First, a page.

Four Things Adoptive Parents Wish You Wouldn't Say

Updated on February 8, 2018
Meggie S profile image

Megan has been married for 26 years and has adopted two amazing sons. She has built a successful direct sales business for 20 years.

Dream Come True!

As an adoptive parent, your life is suddenly filled with firsts. It's a time of dreams being fulfilled and challenges being faced. Quite simply, it's one of the most exciting times in your life! You finally have someone who will call you "Mom" or "Dad" and to whom you are a parent.

The strangest questions...

The bond I formed with each of my sons was individual to each of them. Similarly, in adoptive parenting, there are situations that are completely unique to the journey of adoption. It is quite common to be asked very personal questions as an adoptive parent. In many cases, the general public has very relaxed boundaries regarding asking personal questions. From your child's birth parents to their genetic connection, nothing seems to be off the table. I think I speak for all of us when I say, please tred lightly with the following:

My child's adoption story, and every detail of it, is one that is theirs to share. I know that it is one we live out with different outside appearances but that our hearts are the same. We honor the birth parents who gave them life and the courage they had to do so. When they are ready to share all of this, they will, but it won't be because a stranger asks.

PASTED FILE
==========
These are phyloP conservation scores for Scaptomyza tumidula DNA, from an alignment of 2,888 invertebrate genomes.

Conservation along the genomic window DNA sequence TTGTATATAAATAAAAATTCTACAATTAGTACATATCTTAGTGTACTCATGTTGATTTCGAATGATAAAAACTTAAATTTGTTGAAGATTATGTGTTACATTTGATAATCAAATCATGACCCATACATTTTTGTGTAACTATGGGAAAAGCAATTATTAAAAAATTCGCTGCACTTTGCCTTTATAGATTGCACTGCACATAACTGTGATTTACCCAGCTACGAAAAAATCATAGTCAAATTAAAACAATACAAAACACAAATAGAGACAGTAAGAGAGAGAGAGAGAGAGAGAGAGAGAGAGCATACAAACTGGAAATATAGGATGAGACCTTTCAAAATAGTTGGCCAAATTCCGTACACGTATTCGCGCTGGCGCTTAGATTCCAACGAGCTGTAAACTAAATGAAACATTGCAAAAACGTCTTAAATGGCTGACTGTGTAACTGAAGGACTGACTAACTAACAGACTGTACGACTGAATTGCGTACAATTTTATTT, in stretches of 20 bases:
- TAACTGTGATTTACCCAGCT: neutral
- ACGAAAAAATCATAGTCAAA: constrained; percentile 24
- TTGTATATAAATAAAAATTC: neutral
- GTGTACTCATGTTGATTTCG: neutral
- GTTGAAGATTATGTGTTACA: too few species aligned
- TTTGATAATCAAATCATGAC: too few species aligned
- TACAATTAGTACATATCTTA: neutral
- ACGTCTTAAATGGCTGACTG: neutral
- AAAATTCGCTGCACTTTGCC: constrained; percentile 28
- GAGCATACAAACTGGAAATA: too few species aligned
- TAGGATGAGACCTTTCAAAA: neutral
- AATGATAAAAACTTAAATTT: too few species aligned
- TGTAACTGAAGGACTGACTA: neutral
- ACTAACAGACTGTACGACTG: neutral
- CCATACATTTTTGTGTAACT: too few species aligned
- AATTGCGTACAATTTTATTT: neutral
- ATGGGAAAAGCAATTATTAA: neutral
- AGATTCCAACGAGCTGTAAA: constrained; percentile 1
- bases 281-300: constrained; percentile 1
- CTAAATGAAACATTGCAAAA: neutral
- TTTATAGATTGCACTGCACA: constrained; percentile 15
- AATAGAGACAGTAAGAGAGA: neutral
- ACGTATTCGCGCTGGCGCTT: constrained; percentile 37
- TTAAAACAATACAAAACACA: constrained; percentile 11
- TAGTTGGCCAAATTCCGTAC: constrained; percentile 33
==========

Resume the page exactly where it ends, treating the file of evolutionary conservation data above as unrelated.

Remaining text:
Questions you should NEVER ask an adoptive parent

1. "Couldn't You Have Any Children Naturally?"

I remember it mainly due to the shock of the moment. I was at the mall and an older lady saw my son, Mark, in the stroller. She came over and remarked at how cute her was. She cooed at him for a few minutes, then lifted her head and said, "Couldn't you have children naturally?" As I muttered something in response, I made a quick exit, feeling upset and violated. I am sure she didn't intend any harm or hurt, but in that one simple question, I felt she exposed my most personal shortcoming, my infertility. Our adoption was not a replacement for a birth child, it was a dream fulfilled...yet this sudden and unexpected question was jarring and invasive.

2. " Are They Twins?" or "Are They Brothers?"

I truly cannot recall number of times I have been asked this since 1999 when my youngest came home from Korea. Our oldest son was born in Vietnam, and, as such, looks nothing like his brother. I am always dumbfounded when people ask either of these questions, especially in front of my boys. Their real question is, of course, is are they biologically connected.? Such a personal for our child to tell, when they are ready to hear it and share it. It would never occur to me to ask someone in front of their children, "Were they a vaginal or caeserian birth?"! To adoptive parents, this question can be just as personal!

3. "What Do You Know About Their Birth Mother?"